To understand the choices offered by Tunisian parties and how they are perceived, I draw upon multiple forms of data. First, to understand the trajectory of historical opposition parties during Tunisia’s transition, I draw upon newly available historical material, including the proceedings of the Truth and Dignity Commission, newly released archival material compiled by Ennahdha, and a large number of historical memoirs. To understand the choices presented to voters, I draw upon a large set of campaign materials, including party platforms, subnational campaign posters, and nationally televised subnational campaign statements. To understand the attitudinal bases underlying the party system, I draw both upon existing surveys and a novel nationally representative survey that I conducted immediately after the 2019 elections. The project also draws upon interviews conducted during fieldwork adding up to more than seven months.
CEGA Working Paper: “The Dynamics of Corruption in International Trade: Evidence on Bribery and Tax Evasion from Tunisian Customs Transactions?” (with Samuel Leone and Jaweher Mbarek)
Every year low- and middle-income countries import goods worth more than $7 trillion, and in many states these shipments must first pass through the hands of corrupt customs officials. With such high stakes, policymakers require a deep understanding of both the causes and the effects of customs fraud. In addition, researchers have the opportunity to use trade corruption as a laboratory to discover new insights about corruption as a whole. One previously unexplored complexity is that bribe payers and bribe receivers often have repeated interactions; given corruption’s characteristic contracting frictions, counterparty risks, and information asymmetries, these long-running relationships likely matter for a wide variety of outcomes across a wide variety of contexts. To pursue these learning objectives, we overcome the data and identification challenges inherent to investigating bribery: we build an original dataset on Tunisian customs transactions using an audit study to directly observe bribes, and we leverage a natural experiment in which a computer algorithm ran- domly assigns customs officials to import shipments. There are three sets of results. First, we show that bribery and tax evasion are widespread, that bribery is collusive (not coercive), and that age (but not gender) predicts officials’ corruptibility. Second, in line with a straightforward Nash bargaining model, we show that the length of official/trader relationships increases tax evasion but decreases bribe amounts. Third, we zoom out to consider the larger macroeconomic implications and show that, in terms of lost tax revenue, bribery costs the Tunisian government 0.7% of GDP or $80 per citizen.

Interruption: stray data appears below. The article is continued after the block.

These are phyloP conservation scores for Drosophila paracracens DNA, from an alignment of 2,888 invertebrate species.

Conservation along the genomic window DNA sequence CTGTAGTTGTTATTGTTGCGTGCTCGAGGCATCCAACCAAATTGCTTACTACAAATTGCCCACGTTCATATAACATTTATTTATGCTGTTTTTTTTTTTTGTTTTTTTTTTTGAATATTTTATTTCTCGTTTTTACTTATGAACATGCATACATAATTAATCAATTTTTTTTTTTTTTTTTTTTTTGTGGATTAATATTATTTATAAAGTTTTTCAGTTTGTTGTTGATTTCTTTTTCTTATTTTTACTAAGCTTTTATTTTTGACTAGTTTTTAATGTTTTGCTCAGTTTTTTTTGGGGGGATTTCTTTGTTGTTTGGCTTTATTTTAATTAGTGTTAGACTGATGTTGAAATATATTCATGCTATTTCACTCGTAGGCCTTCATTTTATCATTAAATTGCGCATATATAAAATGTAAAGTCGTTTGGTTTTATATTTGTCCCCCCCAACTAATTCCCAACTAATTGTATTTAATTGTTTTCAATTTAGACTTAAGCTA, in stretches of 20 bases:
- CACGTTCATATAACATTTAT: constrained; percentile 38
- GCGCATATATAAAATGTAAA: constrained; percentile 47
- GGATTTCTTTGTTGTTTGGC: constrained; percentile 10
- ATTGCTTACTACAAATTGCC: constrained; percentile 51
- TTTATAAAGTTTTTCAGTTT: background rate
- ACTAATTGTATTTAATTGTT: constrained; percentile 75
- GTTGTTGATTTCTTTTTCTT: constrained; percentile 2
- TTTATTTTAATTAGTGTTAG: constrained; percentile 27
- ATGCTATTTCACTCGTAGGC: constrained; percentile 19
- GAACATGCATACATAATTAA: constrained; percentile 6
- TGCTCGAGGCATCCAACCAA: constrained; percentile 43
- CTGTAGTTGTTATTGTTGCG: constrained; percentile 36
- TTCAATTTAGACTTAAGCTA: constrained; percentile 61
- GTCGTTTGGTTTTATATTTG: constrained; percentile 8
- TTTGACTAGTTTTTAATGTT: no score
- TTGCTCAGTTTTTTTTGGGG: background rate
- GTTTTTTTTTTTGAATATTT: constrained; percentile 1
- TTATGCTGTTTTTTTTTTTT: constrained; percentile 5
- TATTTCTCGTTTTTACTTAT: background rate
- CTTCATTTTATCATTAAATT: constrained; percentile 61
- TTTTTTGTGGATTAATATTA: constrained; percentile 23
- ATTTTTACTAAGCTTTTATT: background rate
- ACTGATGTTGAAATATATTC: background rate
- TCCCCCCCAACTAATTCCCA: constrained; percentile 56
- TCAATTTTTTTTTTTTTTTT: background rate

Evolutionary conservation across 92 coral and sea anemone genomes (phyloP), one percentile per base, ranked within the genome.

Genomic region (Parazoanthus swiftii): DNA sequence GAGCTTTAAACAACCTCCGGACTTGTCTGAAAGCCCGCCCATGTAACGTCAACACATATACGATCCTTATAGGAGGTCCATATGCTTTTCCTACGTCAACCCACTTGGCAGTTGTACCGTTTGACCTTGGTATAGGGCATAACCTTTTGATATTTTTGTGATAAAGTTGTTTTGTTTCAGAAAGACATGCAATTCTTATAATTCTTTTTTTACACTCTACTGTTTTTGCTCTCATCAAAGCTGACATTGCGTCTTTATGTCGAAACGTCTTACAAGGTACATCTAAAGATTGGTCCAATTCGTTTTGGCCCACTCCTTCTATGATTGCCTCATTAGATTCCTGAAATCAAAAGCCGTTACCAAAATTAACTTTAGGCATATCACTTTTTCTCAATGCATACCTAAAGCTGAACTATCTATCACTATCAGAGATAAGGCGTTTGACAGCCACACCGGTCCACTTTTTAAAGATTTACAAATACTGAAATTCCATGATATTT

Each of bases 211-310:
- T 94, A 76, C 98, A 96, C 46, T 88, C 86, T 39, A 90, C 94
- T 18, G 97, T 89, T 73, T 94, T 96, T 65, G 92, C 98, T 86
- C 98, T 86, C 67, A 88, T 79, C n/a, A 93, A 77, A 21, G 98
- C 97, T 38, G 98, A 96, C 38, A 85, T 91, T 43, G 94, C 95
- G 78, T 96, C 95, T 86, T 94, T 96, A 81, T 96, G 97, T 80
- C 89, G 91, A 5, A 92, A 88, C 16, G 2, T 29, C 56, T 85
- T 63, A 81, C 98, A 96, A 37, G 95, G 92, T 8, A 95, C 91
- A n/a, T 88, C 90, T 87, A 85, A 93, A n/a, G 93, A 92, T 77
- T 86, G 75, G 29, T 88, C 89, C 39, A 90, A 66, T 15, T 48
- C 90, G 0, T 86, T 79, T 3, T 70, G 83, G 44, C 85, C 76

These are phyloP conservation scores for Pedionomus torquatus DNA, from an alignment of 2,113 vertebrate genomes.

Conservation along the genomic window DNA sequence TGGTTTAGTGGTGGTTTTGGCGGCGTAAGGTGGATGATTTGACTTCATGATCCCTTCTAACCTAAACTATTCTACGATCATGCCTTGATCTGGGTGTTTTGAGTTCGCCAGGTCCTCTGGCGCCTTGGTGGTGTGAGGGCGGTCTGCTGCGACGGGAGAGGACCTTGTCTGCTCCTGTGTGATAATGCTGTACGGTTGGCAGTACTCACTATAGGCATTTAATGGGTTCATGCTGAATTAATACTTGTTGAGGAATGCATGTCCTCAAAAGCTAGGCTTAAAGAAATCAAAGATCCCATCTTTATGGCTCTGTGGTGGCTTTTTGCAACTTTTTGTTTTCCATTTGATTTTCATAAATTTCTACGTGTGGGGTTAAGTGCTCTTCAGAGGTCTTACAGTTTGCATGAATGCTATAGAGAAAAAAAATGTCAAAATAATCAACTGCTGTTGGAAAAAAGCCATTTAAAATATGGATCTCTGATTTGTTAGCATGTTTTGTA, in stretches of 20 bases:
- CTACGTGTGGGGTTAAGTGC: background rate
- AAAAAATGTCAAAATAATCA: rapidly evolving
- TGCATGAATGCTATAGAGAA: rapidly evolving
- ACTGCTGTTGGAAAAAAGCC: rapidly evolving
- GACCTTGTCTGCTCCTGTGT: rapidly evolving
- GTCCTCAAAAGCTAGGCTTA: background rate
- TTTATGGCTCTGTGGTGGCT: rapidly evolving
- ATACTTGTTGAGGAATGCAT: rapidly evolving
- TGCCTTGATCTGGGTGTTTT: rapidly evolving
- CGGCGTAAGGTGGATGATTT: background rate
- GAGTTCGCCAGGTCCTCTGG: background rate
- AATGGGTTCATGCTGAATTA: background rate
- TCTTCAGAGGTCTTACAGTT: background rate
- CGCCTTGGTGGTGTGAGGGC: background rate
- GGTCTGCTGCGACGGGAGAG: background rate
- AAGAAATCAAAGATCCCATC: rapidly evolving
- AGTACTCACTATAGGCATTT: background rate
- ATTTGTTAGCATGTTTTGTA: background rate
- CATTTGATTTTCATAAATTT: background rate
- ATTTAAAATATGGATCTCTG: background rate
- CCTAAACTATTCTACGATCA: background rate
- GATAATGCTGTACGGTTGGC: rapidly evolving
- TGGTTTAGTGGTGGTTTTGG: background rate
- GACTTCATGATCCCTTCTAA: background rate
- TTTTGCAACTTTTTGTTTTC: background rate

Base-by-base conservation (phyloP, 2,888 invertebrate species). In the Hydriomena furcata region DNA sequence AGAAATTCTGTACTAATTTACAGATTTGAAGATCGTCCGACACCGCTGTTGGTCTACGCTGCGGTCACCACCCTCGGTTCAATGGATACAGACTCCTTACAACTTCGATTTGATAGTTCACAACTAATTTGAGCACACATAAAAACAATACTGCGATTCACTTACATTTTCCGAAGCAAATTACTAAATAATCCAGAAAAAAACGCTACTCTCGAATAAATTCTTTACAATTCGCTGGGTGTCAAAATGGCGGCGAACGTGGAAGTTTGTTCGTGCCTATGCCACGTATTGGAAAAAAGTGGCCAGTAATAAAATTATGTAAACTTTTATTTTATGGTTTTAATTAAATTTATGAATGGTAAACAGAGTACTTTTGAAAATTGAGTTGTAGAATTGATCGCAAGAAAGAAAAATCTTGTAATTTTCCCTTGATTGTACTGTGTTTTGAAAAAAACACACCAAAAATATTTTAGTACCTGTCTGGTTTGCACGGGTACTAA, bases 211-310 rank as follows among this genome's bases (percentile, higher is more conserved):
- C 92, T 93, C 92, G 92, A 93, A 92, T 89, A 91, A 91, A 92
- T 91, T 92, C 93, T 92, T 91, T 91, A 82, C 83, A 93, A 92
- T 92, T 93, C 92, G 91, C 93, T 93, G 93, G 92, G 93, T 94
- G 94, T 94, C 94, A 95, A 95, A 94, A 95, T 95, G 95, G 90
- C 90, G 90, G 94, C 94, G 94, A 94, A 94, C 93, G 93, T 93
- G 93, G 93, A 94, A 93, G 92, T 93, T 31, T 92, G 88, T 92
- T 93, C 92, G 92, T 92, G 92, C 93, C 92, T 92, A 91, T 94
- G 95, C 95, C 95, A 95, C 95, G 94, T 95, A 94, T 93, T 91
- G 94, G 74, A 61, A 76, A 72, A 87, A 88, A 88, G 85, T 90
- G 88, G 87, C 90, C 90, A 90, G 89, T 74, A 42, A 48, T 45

“Defectors and Dissidents: The Authoritarian Roots of Stability in New Democracies”
In this paper, I examine how the uncertainty of elections in new democracies can produce governments with varying levels of complicity in crimes committed under dictatorship. I develop a theory for why some leaders of new democracies are able to command the state and others are not. I create a typology for ties to the past and use an original dataset that codes elected leaders during democratic transitions between 1990 and 2010 to test my argument.
“Disenchanted with Democracy?” (with Milan Svolik)
In this project, we use a conjoint experiment embedded in a nationally representative survey conducted immediately after the 2019 elections in Tunisia to understand why some voters support politicians affiliated with the formerly ruling party and to adjudicate between the strength of the appeal of the former regime and that of other candidate qualities.